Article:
A reader writes in to let us know that Edith Wharton’s estate is in serious financial trouble. As in, if the organization that owns the place doesn’t raise $3 million over the next three weeks, the bank will foreclose [insert image of banker, twisting moustache, as Edith Wharton, tied to railroad tracks, shrieks in the background — or am I conflating scenes from disparate silent films?]. Regardless, the historical significance of the building is indisputable. From the Times:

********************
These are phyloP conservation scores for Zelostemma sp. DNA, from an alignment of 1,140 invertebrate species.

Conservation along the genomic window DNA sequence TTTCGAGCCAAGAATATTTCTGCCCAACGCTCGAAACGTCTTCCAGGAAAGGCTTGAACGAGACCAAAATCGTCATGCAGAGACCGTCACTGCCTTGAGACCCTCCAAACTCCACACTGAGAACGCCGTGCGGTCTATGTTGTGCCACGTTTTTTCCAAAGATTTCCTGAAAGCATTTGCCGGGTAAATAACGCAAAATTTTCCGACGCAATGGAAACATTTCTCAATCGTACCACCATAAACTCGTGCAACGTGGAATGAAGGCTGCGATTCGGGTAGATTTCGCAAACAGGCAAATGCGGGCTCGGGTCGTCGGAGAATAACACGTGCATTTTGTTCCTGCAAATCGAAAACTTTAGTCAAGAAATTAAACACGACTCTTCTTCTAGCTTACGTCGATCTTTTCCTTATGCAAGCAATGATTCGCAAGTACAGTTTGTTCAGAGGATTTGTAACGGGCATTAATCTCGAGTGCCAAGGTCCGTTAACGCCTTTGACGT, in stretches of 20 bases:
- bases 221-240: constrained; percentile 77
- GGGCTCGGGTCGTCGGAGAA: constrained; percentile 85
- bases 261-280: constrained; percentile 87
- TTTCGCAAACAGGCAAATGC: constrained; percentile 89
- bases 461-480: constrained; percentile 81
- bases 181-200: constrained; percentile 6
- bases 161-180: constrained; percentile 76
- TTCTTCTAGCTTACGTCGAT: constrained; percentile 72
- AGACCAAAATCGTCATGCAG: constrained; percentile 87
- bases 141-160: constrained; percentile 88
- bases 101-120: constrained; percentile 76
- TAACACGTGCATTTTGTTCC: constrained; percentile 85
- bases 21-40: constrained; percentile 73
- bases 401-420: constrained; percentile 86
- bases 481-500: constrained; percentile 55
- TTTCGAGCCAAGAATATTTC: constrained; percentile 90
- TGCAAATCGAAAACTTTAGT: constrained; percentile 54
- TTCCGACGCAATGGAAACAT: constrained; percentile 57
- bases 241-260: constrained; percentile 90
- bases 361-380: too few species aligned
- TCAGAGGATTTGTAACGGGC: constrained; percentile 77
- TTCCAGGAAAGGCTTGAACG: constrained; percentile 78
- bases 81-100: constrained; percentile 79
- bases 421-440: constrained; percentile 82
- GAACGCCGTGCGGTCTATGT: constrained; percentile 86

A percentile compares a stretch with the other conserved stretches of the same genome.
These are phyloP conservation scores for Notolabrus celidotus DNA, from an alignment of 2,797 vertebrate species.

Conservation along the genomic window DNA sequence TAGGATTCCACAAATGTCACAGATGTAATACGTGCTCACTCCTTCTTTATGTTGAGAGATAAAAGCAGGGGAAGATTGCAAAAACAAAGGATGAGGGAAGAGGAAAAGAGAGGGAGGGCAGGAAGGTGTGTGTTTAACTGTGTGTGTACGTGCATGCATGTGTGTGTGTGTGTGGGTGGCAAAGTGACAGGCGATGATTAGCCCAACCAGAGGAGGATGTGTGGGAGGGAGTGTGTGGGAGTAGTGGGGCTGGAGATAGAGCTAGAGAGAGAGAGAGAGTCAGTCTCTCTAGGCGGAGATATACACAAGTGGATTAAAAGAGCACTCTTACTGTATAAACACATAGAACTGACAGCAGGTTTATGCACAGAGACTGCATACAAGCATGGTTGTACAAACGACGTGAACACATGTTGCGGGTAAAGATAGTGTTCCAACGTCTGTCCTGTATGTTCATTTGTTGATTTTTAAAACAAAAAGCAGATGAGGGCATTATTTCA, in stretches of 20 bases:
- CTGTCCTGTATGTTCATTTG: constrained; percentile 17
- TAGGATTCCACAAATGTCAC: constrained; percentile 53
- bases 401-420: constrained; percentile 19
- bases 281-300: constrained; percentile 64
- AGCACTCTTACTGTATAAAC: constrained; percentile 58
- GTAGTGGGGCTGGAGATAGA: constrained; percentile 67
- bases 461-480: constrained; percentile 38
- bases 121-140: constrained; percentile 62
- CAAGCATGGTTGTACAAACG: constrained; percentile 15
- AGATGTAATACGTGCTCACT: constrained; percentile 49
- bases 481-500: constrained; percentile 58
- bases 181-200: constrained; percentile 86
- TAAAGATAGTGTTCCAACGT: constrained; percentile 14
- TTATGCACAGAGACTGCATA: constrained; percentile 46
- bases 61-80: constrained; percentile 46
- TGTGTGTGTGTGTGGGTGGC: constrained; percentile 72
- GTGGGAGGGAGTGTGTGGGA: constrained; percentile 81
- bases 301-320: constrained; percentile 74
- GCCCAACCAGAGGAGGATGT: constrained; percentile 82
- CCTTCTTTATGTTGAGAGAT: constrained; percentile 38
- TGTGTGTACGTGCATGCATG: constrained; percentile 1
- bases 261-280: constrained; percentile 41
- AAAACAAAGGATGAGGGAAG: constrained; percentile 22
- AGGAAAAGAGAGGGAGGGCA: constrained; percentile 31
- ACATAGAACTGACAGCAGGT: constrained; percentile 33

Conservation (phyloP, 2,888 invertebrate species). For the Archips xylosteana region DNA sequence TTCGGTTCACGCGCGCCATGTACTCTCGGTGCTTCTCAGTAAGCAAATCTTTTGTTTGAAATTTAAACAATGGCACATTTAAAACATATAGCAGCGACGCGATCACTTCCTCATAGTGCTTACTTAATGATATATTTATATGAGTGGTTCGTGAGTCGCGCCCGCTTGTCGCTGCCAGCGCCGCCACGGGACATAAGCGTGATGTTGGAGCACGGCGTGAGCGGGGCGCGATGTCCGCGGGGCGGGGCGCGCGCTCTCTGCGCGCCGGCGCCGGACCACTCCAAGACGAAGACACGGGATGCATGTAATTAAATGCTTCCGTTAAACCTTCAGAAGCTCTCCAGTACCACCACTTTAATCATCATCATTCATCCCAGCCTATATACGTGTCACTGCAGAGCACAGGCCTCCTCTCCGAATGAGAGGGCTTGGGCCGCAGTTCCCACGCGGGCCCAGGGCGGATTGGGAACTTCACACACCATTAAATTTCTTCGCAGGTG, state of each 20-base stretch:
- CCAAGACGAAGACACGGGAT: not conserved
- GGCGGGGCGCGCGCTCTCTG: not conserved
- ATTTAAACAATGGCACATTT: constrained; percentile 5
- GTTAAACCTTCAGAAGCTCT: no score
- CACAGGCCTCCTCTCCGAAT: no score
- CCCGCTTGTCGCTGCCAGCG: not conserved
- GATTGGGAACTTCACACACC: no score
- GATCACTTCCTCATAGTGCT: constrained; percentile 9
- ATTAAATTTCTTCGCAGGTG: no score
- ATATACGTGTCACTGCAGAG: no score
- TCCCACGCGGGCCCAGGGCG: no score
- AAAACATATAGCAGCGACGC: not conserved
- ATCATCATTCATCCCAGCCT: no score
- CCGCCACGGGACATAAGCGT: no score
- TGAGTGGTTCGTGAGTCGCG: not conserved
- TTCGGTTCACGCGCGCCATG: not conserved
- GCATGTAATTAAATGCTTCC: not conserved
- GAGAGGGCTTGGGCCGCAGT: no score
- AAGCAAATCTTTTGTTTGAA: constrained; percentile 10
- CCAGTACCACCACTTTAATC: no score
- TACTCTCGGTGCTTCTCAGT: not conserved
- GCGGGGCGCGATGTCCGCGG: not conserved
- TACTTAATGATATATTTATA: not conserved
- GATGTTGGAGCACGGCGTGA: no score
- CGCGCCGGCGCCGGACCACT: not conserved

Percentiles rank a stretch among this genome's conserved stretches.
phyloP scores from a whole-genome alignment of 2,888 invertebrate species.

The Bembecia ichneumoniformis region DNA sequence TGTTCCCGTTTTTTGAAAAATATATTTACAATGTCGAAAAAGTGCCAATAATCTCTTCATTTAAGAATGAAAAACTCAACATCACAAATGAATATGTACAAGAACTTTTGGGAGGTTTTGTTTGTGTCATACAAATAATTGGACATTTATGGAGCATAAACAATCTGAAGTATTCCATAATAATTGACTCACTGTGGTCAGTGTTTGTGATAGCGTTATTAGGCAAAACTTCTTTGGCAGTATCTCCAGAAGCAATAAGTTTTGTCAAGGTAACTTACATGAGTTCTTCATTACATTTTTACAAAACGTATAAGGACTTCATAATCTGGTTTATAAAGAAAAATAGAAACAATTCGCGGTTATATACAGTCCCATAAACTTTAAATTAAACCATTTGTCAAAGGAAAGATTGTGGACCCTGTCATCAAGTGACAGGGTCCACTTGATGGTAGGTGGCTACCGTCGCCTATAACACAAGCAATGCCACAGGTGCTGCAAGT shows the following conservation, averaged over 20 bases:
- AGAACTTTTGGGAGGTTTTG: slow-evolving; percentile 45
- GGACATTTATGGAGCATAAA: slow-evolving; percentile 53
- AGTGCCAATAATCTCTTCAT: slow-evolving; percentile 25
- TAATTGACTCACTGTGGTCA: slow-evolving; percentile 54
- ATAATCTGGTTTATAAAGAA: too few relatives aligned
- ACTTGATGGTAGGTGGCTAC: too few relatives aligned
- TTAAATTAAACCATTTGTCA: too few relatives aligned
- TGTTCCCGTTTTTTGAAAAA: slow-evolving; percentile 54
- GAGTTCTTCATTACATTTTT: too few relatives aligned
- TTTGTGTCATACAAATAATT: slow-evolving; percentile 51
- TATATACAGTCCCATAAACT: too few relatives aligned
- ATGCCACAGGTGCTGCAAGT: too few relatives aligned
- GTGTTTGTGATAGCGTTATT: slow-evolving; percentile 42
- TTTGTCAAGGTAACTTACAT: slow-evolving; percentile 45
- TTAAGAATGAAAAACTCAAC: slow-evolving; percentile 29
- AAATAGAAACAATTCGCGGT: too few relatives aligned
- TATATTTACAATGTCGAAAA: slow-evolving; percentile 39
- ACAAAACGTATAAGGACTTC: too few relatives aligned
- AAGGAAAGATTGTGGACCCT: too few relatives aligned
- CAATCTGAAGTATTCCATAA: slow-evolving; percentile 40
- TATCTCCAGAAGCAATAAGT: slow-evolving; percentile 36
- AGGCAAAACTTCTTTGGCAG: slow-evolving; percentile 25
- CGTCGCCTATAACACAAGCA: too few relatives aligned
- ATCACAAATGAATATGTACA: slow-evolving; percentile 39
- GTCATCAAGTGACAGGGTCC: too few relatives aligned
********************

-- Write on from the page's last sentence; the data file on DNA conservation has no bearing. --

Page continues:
Wharton lived at the Mount only until 1910, when her marriage to the troubled Teddy Wharton became unsalvageable, and she moved permanently to France. But the house, which she treasured in memory, was where she came into her own as a writer; it’s where she finished “The House of Mirth,” her breakthrough novel (part of whose profits paid for the Mount’s elaborate gardens) and got the inspiration for “Ethan Frome.” It is now on the register of National Historic Landmarks and is one of only a few such places associated with a woman and her accomplishments.

So, if the stimulus package will put money in your pocket, and you don’t have your eye on a new googlephonic stereo with a moonrock needle, you might consider clicking on this link. Or spreading the word. Or not. Selfish.